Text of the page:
Is Jawbone’s Looming Liquidation a Sign of a Bigger Trend?
Jawbone, the technology company founded in 1999 and at one time valued at more than $3 billion, is shutting down. The news is not a surprise: Jawbone had been struggling for several years as sales slowed and it dealt with patent litigation.
The company from San Francisco began operations under the name Aliph selling Bluetooth headsets for phones before expanding into wireless speakers and health-tracking wristbands. Jawbone raised close to $1 billion in funding from backers including Sequoia Capital, Andreessen Horowitz and Khosla Ventures.
The company’s Up activity-tracking wristbands had become its main focus during recent years, but faced growing competition from Fitbit and Xiaomi, as well as smartwatch makers Apple and Samsung. Launched in 2011, the wristbands promised consumers a stylish fitness tracker that made the Nike+ FuelBand and Fitbit’s belt-worn pedometers look outdated by comparison.
Jawbone is the latest in a series of wearable brands to fold or leave the business. Pebble, a smartwatch pioneer, sold off some of its assets to Fitbit late in 2016 and Hello, the maker of sleep-tracking device Sense, announced last month that it was ceasing operations and selling its remaining assets. Even GoPro and Fitbit, two companies that enjoyed spectacular initial public offerings and were once considered the future of the wearables market, have seen their valuations tumble as sales slowed.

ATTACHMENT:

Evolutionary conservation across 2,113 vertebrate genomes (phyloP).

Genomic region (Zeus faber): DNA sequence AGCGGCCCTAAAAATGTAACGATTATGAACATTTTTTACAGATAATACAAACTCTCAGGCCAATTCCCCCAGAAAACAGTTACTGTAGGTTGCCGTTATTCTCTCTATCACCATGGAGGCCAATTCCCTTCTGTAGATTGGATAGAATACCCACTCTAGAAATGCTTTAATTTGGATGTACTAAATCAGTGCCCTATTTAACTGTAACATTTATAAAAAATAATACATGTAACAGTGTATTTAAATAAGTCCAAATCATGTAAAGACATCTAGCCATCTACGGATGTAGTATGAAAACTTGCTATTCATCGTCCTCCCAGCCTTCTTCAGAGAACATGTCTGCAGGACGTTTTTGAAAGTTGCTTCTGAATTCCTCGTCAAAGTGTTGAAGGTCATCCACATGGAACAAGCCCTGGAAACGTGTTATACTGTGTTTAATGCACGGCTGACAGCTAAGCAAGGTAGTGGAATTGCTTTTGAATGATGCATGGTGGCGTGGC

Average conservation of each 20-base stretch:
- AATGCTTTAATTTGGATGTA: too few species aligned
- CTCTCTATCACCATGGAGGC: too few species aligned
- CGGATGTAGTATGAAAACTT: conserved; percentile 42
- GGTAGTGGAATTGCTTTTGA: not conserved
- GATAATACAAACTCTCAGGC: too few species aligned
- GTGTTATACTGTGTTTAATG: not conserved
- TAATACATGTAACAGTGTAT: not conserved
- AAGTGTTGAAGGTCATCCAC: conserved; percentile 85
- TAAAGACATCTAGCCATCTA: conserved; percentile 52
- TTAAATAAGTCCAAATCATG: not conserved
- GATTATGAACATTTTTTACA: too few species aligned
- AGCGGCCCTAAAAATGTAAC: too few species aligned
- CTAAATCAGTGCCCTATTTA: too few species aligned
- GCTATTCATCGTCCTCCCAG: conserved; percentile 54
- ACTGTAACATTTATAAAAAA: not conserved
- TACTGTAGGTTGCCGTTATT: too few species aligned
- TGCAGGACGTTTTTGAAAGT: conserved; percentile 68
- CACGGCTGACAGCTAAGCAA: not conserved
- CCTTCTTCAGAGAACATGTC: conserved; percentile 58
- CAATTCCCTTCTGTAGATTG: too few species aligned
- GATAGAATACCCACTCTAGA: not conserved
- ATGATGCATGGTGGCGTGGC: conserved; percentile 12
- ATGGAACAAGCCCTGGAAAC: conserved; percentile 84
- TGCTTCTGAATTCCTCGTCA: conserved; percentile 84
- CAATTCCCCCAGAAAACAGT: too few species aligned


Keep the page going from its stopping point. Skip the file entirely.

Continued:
These developments are signs that the wearables market is still looking for its footing. In general, making money from hardware can be notoriously difficult, but making money from wearables can be entirely elusive. Even Jawbone, which had years of experience building Bluetooth audio equipment, faced challenges bringing the right hardware and software components together to profitably compete against better known brands.
Hosain Rahman, Jawbone’s co-founder and chief executive officer, has started a new company called Jawbone Health Hub, which will focus on medical devices rather than consumer electronics. The new company plans to sell through institutions such as healthcare providers and insurance companies.
Potential regulatory problems could complicate these ambitions, but new business models could offer better opportunities in the wearables market. Jawbone didn’t have the brand clout of Fitbit or the bare-bones pricing strategy of Xiaomi. This is a market that’s still very close to its beginnings and there will be more growing pains ahead.
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